So I think, honestly I mean I saw a group, I’m not gonna mention these groups’ names but very large environmental groups, the minute that Green Jobs was no longer popular, dropped the whole thing, just dropped it. Oh, now it’s not popular, forget it. And what they didn’t understand is that we had gotten the entire Congressional Black Caucus, every black congressperson except for Archer Davis, who then became a republican and doesn’t count. But every other, every other black congressperson we had gotten to vote for cap and trade under Obama saying jobs were gonna come.

That you were gonna be retrofitting all these buildings, cutting energy bills in your poor districts and putting people to work to put in those new furnaces and blow in all that clean installation, the jobs were coming, and the minute that they said well that’s green socialism and it’s no longer popular, all our white environmental allies ran down the street. We never heard from them again. That’s the truth when it was popular and polling well they were for it. It got unpopular for three days and they abandoned it. You can’t build a Green Growth Alliance like that.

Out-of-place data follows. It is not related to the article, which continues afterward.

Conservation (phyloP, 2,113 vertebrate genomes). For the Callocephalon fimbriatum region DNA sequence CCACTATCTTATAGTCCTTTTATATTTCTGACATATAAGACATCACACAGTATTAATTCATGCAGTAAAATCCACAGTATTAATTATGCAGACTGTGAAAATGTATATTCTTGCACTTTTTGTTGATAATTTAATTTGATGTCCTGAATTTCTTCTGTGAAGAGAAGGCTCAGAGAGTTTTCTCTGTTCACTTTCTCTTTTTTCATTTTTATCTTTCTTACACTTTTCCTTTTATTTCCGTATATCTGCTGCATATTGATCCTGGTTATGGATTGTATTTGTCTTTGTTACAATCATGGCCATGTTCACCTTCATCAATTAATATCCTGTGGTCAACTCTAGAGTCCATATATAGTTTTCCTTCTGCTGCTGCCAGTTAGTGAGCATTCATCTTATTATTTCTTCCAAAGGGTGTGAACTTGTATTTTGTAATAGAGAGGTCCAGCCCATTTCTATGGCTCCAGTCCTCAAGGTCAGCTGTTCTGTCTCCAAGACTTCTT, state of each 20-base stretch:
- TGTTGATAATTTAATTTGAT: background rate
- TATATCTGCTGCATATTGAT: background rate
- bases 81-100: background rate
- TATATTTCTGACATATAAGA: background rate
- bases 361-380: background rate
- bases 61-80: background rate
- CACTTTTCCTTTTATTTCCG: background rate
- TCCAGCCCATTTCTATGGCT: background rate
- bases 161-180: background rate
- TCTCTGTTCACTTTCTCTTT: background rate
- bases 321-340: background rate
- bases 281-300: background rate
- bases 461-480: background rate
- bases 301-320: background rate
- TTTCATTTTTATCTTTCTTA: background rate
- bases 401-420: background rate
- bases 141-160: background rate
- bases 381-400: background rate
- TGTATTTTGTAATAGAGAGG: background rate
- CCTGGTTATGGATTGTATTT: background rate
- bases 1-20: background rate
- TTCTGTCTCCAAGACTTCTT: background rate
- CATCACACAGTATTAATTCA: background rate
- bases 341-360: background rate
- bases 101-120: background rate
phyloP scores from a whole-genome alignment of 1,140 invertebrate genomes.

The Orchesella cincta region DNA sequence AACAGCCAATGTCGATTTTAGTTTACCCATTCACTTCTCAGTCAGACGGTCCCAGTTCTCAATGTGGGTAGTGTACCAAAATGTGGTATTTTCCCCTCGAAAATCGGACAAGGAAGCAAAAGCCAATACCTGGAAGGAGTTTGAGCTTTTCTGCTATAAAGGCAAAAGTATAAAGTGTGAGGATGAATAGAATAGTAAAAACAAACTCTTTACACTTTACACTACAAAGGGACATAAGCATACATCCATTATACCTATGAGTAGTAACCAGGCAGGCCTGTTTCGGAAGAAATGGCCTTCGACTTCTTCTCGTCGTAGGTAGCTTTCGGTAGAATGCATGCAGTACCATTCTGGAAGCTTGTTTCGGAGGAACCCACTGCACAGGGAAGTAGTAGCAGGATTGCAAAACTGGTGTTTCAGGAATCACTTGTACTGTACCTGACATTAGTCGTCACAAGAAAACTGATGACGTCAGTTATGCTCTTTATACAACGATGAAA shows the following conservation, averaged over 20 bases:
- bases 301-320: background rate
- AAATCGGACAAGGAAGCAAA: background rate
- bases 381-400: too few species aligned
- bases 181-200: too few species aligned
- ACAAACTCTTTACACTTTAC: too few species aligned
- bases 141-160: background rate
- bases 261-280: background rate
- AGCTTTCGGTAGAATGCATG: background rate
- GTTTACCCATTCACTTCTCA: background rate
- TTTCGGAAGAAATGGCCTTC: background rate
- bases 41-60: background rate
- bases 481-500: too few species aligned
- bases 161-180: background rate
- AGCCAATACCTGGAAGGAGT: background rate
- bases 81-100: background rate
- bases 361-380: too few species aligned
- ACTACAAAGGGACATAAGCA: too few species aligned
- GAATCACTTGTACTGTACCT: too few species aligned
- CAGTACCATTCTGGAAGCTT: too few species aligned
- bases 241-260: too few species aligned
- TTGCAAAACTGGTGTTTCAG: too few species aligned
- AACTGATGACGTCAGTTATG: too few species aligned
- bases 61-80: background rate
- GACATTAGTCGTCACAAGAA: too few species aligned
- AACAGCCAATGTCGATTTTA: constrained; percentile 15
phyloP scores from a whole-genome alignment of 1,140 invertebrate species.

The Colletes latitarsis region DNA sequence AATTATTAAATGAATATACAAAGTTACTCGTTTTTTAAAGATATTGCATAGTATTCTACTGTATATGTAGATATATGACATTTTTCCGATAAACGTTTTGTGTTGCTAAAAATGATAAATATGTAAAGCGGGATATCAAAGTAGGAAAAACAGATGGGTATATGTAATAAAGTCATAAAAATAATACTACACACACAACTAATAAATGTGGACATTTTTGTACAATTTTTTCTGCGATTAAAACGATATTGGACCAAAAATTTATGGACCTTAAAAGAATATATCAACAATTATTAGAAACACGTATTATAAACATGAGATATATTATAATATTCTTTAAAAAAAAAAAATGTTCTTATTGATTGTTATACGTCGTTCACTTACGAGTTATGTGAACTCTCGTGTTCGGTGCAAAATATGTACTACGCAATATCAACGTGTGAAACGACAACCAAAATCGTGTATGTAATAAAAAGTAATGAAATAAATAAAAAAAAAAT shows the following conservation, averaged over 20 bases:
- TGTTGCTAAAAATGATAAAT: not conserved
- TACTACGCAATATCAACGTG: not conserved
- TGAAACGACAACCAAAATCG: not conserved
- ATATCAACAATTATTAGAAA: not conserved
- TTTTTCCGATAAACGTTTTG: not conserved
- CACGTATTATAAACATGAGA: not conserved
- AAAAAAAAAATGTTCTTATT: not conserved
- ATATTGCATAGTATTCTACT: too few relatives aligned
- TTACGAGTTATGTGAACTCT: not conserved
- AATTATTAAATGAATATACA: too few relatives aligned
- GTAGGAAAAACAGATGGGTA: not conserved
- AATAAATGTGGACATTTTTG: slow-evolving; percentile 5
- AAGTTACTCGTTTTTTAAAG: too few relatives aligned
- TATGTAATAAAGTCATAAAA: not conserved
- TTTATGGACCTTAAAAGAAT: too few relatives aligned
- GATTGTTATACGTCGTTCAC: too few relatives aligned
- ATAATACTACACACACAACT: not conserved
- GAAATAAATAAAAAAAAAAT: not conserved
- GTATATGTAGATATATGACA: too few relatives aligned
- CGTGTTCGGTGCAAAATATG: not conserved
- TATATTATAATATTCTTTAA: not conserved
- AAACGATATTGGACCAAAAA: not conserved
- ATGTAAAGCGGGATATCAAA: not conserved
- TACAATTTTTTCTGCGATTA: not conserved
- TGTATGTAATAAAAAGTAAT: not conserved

God bless my conservative friends, they have some of the worst ideas ever, and they stick with them. They’ve been fighting against the Voting Rights Act since it passed. And now where is it? It’s inactive. They fought against the Voting Rights Act for 50 years and won. We couldn’t stick with green jobs for one year. Now we’re wandering around 10 years later, how do we get people back engaged? People were engaged. But we couldn’t deal with the counter fire. That’s brain science and political science, you’re doing your job, but the rest of us need to understand, we have to say that we got a better future for you, not a worse one.